4. Propose at least one executive or corporate level intervention for any one of your key issues to recommend how upper management can also play a part in addressing that issue. This response should be different from any of the recommendations offered in #3. Be sure to clearly identify which OB issue your organization level/executive level intervention is meant to address and how the intervention would be of benefit.
A vice president’s position is about to open up at Ramsey Electronics, maker of components for audio and visual equipment and computers. Whoever fills the position will be one of the four most powerful people in the company and may one day become its CEO. So the whole company has been watching the political skirmishes among the three leading candidates: Arnie Sander, Laura Prove, and Billy Evans.
Arnie Sander, currently head of the research and development division, worked his way up through the engineering ranks. Of the three candidates, he alone has a Ph.D. (in electrical engineering from MIT), and he is the acknowledged genius behind the company’s most innovative products. One of the current vice presidents—Harley Learner, himself an engineer— has been pushing hard for Sander’s case.
Laura Prove spent five years on the road, earning a reputation as an outstanding salesperson of Ramsey products before coming to company headquarters and working her way up through the sales division. She knows only enough about what she calls the “guts” of Ramsey’s electronic parts to get by, but she is very good at selling them and at motivating the people who work for her. Frank Barnwood, another current vice president, has been filling the Chief’s ear with praise for Prove.
Of the three candidates, Billy Evans is the youngest and has the least experience at Ramsey. Like the Chief, he has an M.B.A. from Harvard Business School and a very sharp mind for finances. The Chief has credited him with turning the company’s financial situation around, although others in the company believe Sander’s products or Prove’s selling ability really deserves the credit. Evans has no particular champion among Ramsey’s top executives, but he is the only other handball player the Chief has located in the company, and the two play every Tuesday and Thursday after work. Learner and Barnwood have noticed that the company’s financial decisions often get made during the cooling-off period following a handball game.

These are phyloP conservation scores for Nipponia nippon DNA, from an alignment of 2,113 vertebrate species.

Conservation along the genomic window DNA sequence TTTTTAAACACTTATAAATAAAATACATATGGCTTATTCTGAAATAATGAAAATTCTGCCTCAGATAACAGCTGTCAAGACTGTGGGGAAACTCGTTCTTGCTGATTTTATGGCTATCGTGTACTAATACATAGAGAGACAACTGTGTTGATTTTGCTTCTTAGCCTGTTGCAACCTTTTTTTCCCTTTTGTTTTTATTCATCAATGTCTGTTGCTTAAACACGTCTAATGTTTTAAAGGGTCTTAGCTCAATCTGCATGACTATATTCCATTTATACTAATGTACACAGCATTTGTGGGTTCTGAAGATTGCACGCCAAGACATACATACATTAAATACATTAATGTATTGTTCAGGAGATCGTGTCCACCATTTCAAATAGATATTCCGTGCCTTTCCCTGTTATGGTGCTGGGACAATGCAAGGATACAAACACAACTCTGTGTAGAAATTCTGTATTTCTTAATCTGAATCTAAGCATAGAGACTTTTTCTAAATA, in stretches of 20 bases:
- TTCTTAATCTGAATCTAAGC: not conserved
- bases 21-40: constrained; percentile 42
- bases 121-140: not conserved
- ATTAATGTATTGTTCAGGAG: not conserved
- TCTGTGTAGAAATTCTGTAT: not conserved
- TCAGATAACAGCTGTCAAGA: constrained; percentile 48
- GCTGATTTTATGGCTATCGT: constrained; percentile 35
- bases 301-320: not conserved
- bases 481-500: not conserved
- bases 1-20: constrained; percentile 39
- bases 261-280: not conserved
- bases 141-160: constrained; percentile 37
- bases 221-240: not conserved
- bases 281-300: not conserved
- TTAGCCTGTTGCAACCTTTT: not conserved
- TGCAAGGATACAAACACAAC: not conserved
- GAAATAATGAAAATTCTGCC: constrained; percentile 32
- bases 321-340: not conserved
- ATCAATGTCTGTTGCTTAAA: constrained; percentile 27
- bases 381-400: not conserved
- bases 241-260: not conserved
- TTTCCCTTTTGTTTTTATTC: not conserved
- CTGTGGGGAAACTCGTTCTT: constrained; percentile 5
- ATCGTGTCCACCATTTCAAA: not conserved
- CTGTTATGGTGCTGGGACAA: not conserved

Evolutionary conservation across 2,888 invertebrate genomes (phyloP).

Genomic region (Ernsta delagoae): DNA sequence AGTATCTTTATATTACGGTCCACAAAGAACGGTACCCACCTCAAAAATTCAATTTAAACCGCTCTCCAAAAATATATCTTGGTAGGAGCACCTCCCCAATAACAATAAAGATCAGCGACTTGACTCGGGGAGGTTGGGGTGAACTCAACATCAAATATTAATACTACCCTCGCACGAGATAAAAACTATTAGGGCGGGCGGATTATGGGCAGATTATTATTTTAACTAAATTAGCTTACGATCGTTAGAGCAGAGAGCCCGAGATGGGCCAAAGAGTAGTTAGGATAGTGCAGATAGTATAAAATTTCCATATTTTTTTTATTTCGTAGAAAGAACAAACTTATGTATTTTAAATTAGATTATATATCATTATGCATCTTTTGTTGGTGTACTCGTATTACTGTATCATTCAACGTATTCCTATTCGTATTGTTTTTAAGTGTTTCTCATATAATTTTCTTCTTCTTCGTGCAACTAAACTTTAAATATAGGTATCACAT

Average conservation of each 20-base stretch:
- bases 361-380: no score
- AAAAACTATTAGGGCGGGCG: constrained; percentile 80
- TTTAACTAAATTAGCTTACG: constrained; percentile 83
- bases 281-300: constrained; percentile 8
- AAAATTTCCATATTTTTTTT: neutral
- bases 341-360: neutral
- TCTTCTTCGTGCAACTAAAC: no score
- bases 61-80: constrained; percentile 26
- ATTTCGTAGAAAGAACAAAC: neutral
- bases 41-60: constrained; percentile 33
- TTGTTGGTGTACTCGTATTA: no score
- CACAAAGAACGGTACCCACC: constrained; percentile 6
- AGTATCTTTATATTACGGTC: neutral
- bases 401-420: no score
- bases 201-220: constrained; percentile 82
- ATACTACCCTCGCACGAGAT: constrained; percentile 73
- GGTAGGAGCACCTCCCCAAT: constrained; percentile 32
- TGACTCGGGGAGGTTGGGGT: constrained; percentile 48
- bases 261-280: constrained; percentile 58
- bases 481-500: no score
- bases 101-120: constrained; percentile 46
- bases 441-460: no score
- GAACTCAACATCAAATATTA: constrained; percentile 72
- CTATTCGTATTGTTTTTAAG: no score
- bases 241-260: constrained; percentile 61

In the month preceding the Chief’s decision, the two vice presidents have been busy. Learner, head of a national engineering association, worked to have Sander win an achievement award from the association, and two weeks before the naming of the new vice president, he threw the most lavish banquet in the company’s history to announce the award. When introducing Sander, Learner made a long, impassioned speech detailing Sander’s accomplishments and heralding him as “the future of Ramsey Electronics.”
Frank Barnwood has moved more slowly and subtly. The Chief had asked Barnwood years before to keep him updated on “all these gripes by women and minorities and such,” and Barnwood did so by giving the Chief articles of particular interest. Recently he gave the Chief one from a psychology magazine about the cloning effect—the tendency of powerful executives to choose successors who are most like themselves. He also passed on to the Chief a Fortune article arguing that many American corporations are floundering because they are being run by financial people rather than by people who really know the company’s business. He also flooded bulletin boards and the Chief’s desk with news clippings about the value of having women and minorities at the top levels of a company.
Billy Evans has seemed indifferent to the promotion. He spends his days on the phone and in front of the computer screen, reporting to the Chief every other week on the company’s latest financial successes—and never missing a handball game.